Hualdo Mendoza was thrilled to get a ride aboard a T-38 as a ‘thank you’ from the Air Force for saving a piece of its history.
Not all of them made it.
Hualdo Mendoza joined a program for at-risk youth in Riverside, Calif., a decade ago, a troubled teen who was running with a local gang and had been kicked out of school. A retired fighter pilot running Consolidated Aircraft Coatings, Jon Goldenbaum had a notion that a few gang members would be a perfect fit. Like fighter pilots, he reasoned, gangs rely on group loyalty and peer pressure—they fight for each other, stick together. He made a special request to the district for a group of gang-involved youth to be placed in a work-study program and soon Mendoza and his brother were working in the shop.
“Growing up as a kid I knew nothing about aviation, and I really had no interest,” Mendoza said. “I didn’t know anything.”
He and his brother, Leandro, both took to the work, discovering a passion that blossomed into a career. Today, Mendoza is an expert at aircraft fabric, called on frequently to travel around the country—and internationally—and share his skill with others.
When a vintage Nieuport 28, a symbol of the heritage of the 94th Hat in the Ring squadron that traces its history back to the famous World War I ace Eddie Rickenbacker, was destroyed in a wind storm, the Air Force called on the retired colonel, and Goldenbaum dispatched Mendoza to work with mechanics volunteering their time to work on an airplane far removed from the F-22 Raptor that the 94th fields today.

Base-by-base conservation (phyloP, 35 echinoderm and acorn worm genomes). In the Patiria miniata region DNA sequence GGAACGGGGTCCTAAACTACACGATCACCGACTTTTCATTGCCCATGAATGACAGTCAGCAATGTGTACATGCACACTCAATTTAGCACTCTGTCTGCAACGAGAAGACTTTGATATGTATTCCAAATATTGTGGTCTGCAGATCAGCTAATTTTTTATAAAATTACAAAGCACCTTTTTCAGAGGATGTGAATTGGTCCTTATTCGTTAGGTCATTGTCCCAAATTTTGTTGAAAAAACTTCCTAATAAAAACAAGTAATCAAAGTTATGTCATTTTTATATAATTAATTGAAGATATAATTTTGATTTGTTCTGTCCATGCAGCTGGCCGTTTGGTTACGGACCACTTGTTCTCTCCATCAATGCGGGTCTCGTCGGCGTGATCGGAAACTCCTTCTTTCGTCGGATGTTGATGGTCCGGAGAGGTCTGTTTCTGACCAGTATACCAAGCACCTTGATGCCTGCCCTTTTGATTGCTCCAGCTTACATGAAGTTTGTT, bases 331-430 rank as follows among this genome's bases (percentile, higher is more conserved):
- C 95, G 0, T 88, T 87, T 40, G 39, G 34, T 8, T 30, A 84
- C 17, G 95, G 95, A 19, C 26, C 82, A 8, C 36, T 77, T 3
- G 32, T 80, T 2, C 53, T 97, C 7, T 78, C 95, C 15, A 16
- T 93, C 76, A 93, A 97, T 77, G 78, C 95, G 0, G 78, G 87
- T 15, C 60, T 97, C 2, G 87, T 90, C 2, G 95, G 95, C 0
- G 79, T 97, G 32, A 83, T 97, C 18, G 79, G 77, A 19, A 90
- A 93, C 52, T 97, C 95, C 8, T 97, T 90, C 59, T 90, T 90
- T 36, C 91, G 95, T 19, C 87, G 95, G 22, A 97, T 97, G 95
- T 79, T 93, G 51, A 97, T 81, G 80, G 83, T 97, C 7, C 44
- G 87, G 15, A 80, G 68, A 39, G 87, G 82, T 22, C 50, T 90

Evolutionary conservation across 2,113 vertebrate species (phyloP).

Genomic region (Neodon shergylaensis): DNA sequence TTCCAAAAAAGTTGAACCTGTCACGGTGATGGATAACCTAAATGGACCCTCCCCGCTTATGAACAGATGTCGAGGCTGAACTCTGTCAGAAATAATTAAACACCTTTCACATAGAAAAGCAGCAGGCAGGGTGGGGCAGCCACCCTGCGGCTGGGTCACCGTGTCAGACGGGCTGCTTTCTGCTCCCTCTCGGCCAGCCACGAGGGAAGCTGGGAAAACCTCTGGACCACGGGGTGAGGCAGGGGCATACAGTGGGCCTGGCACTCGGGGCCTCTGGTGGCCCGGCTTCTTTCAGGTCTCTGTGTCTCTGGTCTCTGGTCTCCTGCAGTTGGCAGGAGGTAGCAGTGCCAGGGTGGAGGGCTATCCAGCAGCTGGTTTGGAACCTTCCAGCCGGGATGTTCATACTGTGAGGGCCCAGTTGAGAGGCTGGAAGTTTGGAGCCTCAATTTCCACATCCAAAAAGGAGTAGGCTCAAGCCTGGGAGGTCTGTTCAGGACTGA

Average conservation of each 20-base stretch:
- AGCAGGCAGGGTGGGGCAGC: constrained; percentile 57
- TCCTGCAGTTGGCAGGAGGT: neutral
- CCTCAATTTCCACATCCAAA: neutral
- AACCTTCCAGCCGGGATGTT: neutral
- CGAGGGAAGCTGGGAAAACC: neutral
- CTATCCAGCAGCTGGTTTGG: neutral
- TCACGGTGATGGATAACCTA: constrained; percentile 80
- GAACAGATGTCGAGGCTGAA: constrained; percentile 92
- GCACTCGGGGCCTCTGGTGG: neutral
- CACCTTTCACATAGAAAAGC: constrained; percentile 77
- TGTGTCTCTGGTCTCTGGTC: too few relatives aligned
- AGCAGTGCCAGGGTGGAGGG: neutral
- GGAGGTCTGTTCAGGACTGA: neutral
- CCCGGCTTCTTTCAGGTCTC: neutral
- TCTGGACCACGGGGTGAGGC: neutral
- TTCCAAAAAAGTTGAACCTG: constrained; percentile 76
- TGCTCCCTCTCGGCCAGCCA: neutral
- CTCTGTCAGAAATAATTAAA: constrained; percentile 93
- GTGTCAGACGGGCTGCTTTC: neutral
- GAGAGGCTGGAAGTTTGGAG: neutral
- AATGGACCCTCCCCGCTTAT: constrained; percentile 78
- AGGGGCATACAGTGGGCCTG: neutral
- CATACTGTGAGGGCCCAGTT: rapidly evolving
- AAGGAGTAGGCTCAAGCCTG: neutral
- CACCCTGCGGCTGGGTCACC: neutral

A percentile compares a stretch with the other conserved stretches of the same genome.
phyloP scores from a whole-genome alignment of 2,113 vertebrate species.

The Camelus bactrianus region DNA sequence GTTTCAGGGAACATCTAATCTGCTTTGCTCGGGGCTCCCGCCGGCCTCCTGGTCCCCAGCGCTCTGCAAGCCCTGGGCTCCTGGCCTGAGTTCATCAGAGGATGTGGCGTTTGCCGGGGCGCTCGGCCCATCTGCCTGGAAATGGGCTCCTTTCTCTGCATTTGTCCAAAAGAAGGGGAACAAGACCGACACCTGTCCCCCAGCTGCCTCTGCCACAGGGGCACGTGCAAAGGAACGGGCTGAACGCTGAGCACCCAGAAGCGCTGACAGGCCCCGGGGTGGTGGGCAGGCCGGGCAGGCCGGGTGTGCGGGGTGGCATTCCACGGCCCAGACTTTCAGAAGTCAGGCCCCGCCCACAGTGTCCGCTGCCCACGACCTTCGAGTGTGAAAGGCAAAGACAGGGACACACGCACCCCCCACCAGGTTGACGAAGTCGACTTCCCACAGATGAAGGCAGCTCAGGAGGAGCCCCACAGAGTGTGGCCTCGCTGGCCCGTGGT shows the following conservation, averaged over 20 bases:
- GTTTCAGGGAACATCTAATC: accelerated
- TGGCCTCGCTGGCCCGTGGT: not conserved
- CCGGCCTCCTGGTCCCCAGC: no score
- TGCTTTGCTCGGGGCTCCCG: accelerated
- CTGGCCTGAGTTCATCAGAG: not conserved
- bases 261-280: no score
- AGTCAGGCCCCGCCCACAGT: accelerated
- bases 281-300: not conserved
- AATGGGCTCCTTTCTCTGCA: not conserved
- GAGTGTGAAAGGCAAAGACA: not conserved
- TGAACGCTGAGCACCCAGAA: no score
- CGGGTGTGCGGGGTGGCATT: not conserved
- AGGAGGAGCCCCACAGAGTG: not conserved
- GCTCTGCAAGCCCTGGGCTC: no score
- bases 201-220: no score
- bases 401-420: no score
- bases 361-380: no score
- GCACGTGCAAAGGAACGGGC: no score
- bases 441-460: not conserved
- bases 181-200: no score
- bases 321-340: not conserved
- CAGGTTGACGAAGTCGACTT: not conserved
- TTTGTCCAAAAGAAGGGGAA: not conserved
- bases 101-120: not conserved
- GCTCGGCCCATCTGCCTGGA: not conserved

“I was able to teach them basically every step up to painting,” Mendoza said.
In return, the Air Force offered the young craftsman a ride of a lifetime: about 45 minutes aboard a T-38 Talon, the supersonic trainer that pressed him hard into the seat doing aerobatics. He returned a few weeks ago to Langley Air Force Base in Langley, Va., for the ride.
“It was amazing,” Mendoza said. “We did an afterburner takeoff. That was pretty cool.”
Mendoza said aviation has changed his life, profoundly. He and his brother both have careers now. It could have been a much different story. Just as it is with fighter pilots in a war, there were losses.
“The only other one who is successful and is still in aviation is my brother,” Mendoza said. “The other six kids, they lost interest. A few of them, I know they’re in jail.”
He has lost contact with the others, and will always be grateful for the opportunity he was given a decade ago.
“It made me realize that there was a lot more, better things than what I was doing,” Mendoza said. “It just kind of gave me that boost to go down the right path.”